When trying to make lifestyle choices to live more sustainably, purchasing decisions can be near the top of the list in terms of overall impact. Choosing to support products that are produced in an environmentally and socially responsible manner can serve as a springboard to make these products more economically competitive to the general populace.
It is not always possible, but purchasing local products is typically a socially and environmentally responsible choice. In order to help local economies prosper, individuals must choose to purchase products manufactured locally instead of supporting large national or multinational corporations. This keeps the flow of money localized, which is in turn reinvested into the economic vitality of the local area. One of the largest environmental impacts of our purchasing decisions actually involves the transportation of the products to the area where it is going to be purchased. The carbon footprint of the U.S. transportation sector alone is contributing significantly to the global climate change, and this impact could be reduced dramatically if individuals chose to purchase locally.
When considering purchasing decisions related to food, it is of the utmost importance to support local food economies for reasons outlined above, but it is also intelligent to know the process by which the product that you are consuming was produced. When purchasing fruits and vegetables, products that were grown with lower chemical use and didn’t compromise soil integrity through activities such as monoculture should be considered.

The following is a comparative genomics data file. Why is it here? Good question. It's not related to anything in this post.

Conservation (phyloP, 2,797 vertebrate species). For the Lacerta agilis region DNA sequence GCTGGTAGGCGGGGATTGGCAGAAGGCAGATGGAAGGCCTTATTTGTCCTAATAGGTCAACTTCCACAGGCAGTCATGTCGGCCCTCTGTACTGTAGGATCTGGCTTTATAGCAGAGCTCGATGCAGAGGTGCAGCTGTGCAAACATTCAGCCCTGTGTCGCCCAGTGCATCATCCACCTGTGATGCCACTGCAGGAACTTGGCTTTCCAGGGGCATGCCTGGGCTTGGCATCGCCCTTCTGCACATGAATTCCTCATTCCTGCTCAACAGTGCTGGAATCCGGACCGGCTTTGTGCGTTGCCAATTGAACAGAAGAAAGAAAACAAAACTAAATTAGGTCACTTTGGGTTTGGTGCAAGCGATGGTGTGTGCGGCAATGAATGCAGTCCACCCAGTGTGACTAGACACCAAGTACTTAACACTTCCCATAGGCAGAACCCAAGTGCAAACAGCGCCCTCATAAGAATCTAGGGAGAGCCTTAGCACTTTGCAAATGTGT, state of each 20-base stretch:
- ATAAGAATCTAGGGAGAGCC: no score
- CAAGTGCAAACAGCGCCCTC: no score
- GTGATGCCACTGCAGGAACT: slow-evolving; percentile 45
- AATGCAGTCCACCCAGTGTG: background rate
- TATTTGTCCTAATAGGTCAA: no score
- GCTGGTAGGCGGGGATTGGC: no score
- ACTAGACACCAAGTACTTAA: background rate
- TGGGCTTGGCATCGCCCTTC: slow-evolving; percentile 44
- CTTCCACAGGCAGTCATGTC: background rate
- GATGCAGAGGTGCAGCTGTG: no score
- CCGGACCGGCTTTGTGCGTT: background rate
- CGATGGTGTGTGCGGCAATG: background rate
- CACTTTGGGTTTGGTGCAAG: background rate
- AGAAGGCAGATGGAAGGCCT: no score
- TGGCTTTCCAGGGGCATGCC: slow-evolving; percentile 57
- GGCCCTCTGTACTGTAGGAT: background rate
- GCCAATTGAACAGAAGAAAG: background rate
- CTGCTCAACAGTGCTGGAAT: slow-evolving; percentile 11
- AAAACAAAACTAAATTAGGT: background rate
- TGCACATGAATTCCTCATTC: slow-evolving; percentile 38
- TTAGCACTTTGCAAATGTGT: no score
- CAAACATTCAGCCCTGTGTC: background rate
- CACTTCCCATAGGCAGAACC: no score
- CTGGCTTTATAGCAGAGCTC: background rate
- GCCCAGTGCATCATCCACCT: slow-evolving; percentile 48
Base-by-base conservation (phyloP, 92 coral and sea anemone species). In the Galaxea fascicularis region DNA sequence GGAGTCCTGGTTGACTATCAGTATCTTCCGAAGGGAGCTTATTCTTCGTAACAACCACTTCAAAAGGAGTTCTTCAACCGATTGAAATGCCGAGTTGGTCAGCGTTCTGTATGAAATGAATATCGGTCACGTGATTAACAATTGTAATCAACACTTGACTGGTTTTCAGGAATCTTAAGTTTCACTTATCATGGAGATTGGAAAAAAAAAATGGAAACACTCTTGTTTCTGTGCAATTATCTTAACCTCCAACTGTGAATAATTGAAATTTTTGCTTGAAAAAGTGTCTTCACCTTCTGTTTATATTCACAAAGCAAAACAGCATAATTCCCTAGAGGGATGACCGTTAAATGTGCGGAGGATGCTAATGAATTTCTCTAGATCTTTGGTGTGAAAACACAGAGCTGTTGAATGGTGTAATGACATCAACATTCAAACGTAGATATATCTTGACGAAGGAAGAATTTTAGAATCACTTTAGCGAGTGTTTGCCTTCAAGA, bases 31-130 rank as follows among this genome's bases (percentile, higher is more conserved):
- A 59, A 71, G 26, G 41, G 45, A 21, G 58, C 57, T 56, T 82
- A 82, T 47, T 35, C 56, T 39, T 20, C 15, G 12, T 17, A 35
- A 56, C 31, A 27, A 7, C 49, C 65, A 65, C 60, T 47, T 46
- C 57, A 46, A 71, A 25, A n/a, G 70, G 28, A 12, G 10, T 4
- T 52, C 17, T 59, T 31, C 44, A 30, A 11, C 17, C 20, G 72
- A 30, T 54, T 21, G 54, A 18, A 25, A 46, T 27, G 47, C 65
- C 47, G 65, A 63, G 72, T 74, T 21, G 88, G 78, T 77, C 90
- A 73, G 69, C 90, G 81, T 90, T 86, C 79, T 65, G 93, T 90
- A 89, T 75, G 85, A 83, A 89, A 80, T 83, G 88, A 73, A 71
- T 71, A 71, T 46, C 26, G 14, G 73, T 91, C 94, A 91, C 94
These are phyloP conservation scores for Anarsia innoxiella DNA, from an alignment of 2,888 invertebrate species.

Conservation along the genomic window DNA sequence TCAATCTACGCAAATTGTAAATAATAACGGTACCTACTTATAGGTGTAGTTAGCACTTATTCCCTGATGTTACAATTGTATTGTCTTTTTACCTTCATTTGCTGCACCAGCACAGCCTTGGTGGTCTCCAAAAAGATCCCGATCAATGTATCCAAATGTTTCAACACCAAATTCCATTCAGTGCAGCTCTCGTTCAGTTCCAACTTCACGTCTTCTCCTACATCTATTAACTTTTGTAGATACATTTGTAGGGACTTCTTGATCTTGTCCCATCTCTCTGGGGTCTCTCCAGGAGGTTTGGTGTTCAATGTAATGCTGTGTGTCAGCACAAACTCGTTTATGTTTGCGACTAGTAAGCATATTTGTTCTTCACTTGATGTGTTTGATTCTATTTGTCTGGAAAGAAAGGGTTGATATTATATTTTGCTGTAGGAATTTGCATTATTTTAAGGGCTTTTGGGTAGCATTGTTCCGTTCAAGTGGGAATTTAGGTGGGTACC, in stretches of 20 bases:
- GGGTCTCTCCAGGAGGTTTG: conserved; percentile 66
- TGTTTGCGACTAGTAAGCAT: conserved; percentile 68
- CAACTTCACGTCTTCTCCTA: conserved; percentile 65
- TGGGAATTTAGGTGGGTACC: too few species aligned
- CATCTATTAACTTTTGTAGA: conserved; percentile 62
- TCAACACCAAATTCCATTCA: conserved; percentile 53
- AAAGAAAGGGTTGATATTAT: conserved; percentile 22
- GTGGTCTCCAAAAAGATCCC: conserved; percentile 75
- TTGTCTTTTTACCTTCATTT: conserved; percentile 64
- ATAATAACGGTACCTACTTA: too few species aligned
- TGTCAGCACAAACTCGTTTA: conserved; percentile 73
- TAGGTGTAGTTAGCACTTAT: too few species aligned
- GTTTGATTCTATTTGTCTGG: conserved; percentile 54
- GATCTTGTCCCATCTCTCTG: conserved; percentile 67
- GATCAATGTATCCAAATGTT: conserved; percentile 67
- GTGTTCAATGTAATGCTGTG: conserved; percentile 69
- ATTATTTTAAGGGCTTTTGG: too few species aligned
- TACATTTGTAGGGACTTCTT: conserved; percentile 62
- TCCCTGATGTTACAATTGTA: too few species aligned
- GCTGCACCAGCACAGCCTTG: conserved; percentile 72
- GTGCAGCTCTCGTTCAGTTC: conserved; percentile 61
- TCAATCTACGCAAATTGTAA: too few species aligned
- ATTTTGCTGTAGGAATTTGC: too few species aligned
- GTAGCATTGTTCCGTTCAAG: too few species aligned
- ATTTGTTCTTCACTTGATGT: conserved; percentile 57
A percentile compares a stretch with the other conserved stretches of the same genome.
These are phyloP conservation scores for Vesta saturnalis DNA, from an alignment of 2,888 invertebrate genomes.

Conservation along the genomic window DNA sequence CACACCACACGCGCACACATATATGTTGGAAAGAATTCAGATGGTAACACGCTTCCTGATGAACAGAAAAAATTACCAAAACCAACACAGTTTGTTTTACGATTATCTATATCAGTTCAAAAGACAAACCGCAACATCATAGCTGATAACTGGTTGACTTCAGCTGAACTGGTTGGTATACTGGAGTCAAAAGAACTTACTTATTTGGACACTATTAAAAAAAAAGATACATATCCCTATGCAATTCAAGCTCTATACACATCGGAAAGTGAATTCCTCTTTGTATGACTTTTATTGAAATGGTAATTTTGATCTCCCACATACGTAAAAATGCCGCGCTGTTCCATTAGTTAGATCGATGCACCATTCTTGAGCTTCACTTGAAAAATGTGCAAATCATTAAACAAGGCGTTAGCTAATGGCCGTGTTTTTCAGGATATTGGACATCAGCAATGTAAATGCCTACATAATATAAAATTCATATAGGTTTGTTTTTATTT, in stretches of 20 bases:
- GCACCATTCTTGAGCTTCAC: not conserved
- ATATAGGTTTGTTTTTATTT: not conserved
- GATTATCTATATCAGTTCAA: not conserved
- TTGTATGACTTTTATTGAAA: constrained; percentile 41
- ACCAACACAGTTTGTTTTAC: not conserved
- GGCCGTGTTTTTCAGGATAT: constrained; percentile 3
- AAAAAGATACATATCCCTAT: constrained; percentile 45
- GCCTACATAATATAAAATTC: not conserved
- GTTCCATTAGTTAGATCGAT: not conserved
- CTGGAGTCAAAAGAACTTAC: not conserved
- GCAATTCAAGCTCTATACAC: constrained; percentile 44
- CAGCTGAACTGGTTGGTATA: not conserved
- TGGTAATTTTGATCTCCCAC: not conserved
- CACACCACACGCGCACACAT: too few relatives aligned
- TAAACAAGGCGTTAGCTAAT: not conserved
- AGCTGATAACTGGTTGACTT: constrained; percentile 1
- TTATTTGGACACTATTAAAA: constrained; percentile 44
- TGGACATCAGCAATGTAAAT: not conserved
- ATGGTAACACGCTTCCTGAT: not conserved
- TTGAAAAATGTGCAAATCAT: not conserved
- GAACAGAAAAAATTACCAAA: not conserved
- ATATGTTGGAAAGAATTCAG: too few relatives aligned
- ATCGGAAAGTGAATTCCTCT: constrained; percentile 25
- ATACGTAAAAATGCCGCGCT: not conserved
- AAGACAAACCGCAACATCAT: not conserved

If a consumer is in need of purchasing wood products, it is very important to be very conscious and thorough in their research. There is one primary sustainable forestry certification in the U.S. that helps consumers make responsible purchasing decisions when it is related to timber. The Forest Stewardship Council (FSC) is interested in timber sales that promote the three pillars of sustainability: environmental stewardship, social responsibility, and economic vitality. More information about the certification requirements can be found at their website. 
Consumers should also consider alternatives to plastics (taking special care to avoid single-use plastics) if they wish to make more sustainable purchasing decisions. Unfortunately, consumption of plastics has become ubiquitous in our society due to their convenience and cheapness. However, plastics are not biodegradable, and a very small percentage of them are actually recycled. Thus, plastics end up in landfills and much of it finds its way into our oceans, threatening marine (and subsequently terrestrial) life. Furthermore, plastics are made from toxic chemicals, including BPA, a developmental and reproductive toxicant.
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- Bring reusable plastic bags to the grocery store.
- Rather than purchasing bottled water, use a water filtration system. For travel carry a reusable stainless steel canteen.
- Use glass or pyrex food containers rather than plastic. To avoid leaching of BPA and chemicals, never microwave food in plastic containers.
- Avoid processed and frozen convenience foods that are packaged in plastics.
- Buy in bulk when possible to minimize plastic packaging waste.
- Reuse or recycle plastics whenever possible.[/expand]
1. Forest Stewardship Council, Forest Stewardship Council-United States